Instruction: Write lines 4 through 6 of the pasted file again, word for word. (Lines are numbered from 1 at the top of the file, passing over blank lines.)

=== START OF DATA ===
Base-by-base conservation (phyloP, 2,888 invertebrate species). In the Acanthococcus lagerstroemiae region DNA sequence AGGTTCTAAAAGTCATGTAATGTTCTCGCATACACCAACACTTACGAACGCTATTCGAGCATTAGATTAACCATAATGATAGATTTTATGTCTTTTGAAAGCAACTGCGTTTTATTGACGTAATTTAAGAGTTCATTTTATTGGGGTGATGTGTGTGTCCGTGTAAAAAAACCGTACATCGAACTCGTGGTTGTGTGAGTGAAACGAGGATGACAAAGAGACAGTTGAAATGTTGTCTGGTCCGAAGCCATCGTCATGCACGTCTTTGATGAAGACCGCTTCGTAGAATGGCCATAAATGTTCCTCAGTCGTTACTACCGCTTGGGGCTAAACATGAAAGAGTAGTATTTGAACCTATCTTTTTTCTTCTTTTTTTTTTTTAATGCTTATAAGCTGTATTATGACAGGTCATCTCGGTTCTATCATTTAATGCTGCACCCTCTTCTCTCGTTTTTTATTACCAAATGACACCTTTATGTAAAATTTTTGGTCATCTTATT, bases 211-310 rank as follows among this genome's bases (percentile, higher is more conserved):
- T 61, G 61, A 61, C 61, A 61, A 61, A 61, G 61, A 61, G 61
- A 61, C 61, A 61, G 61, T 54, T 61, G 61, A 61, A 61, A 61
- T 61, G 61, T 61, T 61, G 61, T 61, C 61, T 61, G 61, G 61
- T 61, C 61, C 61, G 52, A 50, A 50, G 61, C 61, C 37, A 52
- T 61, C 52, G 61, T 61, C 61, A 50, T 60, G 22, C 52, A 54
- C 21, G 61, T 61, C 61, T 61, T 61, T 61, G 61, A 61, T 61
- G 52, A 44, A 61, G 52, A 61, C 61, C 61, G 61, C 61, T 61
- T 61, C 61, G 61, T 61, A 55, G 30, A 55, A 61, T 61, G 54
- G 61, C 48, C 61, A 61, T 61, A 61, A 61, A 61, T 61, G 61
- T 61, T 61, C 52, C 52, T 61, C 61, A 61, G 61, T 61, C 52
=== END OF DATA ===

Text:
- T 61, G 61, T 61, T 61, G 61, T 61, C 61, T 61, G 61, G 61
- T 61, C 61, C 61, G 52, A 50, A 50, G 61, C 61, C 37, A 52
- T 61, C 52, G 61, T 61, C 61, A 50, T 60, G 22, C 52, A 54